The music of Christmas is forever linked to the season of Christmas. We all anticipate the time when we can crank up Bing Crosby's “White Christmas” or Mel Torme belting out “Chestnuts roasting on an open fire.” Those are wonderful musical decorations, but Christmas is not Christmas without the genuine Songs of Christmas: The hymns heralding the coming of Christ. From the ancient “O Come, O Come Emmanuel” sung on the first Sunday in Advent, to the joyous strains of “Joy to the World” sung on Christmas Eve; from the hauntingly beautiful chorus of “What Child Is This?” to the quiet, assuring German folk hymn “Silent Night.” The Songs of Christmas reach deep into our hearts and stir believers to adoration and, I suspect, stir many unbelieving hearts to reconsider the Old, Old Story.
There are no musical notations given to these “Songs of Christmas” in the Bible, but when I read of the spontaneous, poetic and profoundly theological response of Mary bursting forth onto the pages of God’s Word, I cannot help but call that a song. When I read of John the Baptist’s father, Zachariah filled with the Holy Spirit, and breaking forth from a previously mute voice with the voice of rejoicing and prophecy, I call that a song. Likewise, the sight of angels appearing to shepherds in a night sky and praising God in a heavenly chorus is a Song of Christmas. So is the prayer from the lips of faithful old Simeon who ushered in the New Covenant with a prayer of astonishing wonder and hope.
The Songs of Christmas are needed today. I don’t simply mean the great hymns of the faith, (although the world needs those as well), but the divinely inspired, wondrous lyrics sung early in the dawning days of the Church. What became clear is that God’s promises were coming true, and the Lord was entering lives in a way not known before.
The ‘true’ Songs of Christmas were announcements that God was here.
The attitude of our generation may be summed up in the title of a song by a postmodern popular singer. Joan Osborne screeched and whined out a question that became a cry of a desperate heart “What if God was one of us?” The Songs of Christmas in St. Luke 1 and 2 give a stirring response to that cry. Luke 1:47-55 says: And Mary said, “My soul magnifies the Lord,And my spirit rejoices in God my Savior, For He has looked with favor on the lowliness of His servant. Surely, from now on all generations will call me blessed; For the Mighty One has done great things for me, And holy is His name. His mercy is for those who fear Him from generation to generation. He has scattered the proud in the thoughts of their hearts. He has brought down the powerful from their thrones, and lifted up the lowly; He has filled the hungry with good things, And sent the rich away empty. He has helped His servant Israel, in remembrance of His mercy, according to the promise He made to our ancestors, to Abraham and to his descendants forever.”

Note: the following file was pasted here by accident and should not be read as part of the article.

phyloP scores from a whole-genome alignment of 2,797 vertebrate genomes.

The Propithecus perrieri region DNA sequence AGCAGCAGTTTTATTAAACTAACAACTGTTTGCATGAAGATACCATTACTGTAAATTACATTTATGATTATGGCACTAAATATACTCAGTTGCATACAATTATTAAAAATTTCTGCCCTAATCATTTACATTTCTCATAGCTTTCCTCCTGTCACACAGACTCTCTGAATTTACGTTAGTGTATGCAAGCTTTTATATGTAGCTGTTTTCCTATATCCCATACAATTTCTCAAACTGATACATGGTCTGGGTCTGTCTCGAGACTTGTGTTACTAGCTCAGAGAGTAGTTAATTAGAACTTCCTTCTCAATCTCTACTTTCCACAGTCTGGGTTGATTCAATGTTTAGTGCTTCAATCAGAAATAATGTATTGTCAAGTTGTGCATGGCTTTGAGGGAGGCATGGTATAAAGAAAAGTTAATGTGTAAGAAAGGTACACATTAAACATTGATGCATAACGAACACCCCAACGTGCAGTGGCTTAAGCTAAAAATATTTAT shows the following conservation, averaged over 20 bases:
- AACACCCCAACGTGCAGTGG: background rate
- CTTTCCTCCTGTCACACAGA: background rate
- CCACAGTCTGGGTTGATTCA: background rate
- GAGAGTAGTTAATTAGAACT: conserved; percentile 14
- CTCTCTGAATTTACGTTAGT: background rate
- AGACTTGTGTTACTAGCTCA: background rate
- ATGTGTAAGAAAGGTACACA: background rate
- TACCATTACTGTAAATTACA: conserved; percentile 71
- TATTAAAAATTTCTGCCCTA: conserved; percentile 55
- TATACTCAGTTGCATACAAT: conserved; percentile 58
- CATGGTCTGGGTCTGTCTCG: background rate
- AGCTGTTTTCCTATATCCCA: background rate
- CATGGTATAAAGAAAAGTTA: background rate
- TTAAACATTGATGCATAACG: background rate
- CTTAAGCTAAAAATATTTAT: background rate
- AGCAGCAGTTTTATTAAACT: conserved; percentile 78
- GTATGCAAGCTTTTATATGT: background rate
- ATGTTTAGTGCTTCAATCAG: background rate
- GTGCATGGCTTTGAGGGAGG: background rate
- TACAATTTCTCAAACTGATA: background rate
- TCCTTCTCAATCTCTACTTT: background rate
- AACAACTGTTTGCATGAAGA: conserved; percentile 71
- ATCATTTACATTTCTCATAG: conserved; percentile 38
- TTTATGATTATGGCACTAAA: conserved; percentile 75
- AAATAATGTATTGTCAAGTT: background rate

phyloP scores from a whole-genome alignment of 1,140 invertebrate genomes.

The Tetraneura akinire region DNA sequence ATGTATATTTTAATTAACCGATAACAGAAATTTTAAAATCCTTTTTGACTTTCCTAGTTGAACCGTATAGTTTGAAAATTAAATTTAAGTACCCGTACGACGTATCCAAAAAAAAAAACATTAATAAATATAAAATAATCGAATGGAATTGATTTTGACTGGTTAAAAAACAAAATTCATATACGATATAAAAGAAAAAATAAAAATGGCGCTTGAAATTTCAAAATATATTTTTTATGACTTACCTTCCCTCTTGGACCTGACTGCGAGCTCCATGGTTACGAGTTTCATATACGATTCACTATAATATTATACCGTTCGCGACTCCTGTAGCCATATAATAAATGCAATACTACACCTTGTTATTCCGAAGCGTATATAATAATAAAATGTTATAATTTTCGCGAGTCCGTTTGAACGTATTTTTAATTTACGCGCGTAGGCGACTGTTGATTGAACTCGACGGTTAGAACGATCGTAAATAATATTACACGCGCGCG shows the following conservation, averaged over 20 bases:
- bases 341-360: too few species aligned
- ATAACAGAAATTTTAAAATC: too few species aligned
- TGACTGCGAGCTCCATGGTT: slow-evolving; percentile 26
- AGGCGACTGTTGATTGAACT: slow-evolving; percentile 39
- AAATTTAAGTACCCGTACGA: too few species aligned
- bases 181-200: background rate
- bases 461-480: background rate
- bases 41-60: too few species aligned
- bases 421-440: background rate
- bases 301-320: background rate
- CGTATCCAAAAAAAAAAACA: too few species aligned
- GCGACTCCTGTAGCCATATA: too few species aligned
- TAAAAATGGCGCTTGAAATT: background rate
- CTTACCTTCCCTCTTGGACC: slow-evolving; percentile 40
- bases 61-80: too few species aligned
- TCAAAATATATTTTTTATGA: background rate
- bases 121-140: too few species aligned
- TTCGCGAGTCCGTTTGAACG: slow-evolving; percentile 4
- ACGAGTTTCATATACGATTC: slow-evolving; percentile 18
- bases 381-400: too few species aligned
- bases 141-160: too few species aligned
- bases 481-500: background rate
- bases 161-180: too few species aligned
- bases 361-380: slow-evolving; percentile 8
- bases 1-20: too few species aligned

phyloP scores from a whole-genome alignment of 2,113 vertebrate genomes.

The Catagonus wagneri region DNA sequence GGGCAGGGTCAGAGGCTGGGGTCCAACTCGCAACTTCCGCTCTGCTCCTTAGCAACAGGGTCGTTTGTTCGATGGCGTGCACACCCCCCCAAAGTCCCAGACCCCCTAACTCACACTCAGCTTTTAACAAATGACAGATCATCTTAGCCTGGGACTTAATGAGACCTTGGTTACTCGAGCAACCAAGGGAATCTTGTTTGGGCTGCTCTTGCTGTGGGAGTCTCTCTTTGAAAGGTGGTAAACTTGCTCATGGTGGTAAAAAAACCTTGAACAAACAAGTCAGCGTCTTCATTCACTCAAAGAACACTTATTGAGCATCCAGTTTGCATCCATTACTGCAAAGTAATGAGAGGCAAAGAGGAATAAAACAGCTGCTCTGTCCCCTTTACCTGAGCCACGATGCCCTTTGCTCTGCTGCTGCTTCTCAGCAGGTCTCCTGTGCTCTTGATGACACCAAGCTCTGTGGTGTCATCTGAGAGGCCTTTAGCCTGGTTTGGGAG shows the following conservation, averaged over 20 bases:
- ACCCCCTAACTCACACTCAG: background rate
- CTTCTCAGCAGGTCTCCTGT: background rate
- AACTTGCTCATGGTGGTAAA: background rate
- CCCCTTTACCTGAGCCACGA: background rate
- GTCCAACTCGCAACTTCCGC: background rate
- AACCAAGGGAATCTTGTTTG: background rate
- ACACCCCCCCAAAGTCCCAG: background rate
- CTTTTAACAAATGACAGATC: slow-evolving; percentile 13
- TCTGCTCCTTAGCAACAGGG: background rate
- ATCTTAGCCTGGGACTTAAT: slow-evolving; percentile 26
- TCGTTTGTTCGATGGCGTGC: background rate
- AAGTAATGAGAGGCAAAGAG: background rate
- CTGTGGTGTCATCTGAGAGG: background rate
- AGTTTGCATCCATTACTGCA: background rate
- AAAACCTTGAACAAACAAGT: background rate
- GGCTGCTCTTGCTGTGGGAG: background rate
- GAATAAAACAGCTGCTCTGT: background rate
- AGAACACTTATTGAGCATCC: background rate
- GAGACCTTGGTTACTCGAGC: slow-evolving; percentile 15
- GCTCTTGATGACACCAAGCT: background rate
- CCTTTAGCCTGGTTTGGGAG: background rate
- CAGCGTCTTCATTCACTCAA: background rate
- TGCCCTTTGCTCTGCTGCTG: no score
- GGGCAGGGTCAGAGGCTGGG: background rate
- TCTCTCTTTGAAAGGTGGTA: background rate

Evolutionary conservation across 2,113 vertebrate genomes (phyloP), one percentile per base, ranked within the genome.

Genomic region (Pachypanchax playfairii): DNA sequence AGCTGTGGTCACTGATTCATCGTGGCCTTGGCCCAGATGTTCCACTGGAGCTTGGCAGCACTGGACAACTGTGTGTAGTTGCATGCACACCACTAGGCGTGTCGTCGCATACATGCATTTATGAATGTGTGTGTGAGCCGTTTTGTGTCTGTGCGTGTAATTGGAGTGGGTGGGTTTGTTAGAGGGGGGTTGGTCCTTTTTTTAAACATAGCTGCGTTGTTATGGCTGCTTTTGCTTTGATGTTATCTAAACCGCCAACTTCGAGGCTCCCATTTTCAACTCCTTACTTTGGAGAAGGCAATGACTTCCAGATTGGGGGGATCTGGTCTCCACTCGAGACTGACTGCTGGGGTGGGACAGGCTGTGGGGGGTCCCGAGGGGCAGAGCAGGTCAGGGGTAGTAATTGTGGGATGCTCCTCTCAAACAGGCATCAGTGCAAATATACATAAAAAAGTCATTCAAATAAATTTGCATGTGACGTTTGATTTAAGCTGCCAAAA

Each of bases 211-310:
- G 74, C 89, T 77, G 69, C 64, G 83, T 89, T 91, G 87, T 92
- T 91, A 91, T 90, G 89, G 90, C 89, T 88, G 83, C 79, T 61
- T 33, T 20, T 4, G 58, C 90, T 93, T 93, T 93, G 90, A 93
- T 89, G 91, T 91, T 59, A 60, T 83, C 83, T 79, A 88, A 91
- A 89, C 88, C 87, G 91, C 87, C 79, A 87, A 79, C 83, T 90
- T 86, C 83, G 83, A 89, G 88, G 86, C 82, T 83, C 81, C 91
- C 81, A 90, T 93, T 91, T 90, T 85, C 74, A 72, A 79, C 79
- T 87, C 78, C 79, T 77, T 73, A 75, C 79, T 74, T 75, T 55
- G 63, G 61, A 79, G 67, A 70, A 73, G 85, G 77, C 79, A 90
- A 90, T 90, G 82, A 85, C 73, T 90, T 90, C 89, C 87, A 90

The Song of Mary – Mary’s "Magnificat," Latin for the word used by Mary, to “magnify,” arises with the Holy Spirit inspired force from the soul of a faithful young woman. The Angel Gabriel had announced to a young Nazareth girl betrothed to a carpenter named Joseph that: “The Holy Spirit will come upon you, and the power of the Highest will overshadow you; therefore also, that Holy One who is to be born will be called the Son of God - Luke 1:35-36. From there, Mary the God-bearer, bore the most wonderful news ever revealed to man.
Mary’s excitement could not be hidden as she ran to share her encounter with her cousin Elizabeth. Upon her arrival at the home of Zachariah and Elizabeth, who was also with child, the embryonic 'John the Baptist' leapt in the womb at the news of the coming Christ. Elizabeth, we are told, was also filled with the Holy Sprit. The news of God’s Incarnation brought revival to that home, and can bring revival to any home that would receive such news.
Our God came not to tempt, but to be tempted for us. Our God came not to satisfy passions, but became the passion and left His royal dwelling place with the Father, in order to satisfy Divine justice by dying on an old rugged cross.
Through Mary’s Magnificat, we witness a hymn to the Lord that is unequalled by any other writer. It is a song of the soul: a ‘Praise’ Song, a ‘Sweet’ Song, and a ‘Deep’ Song.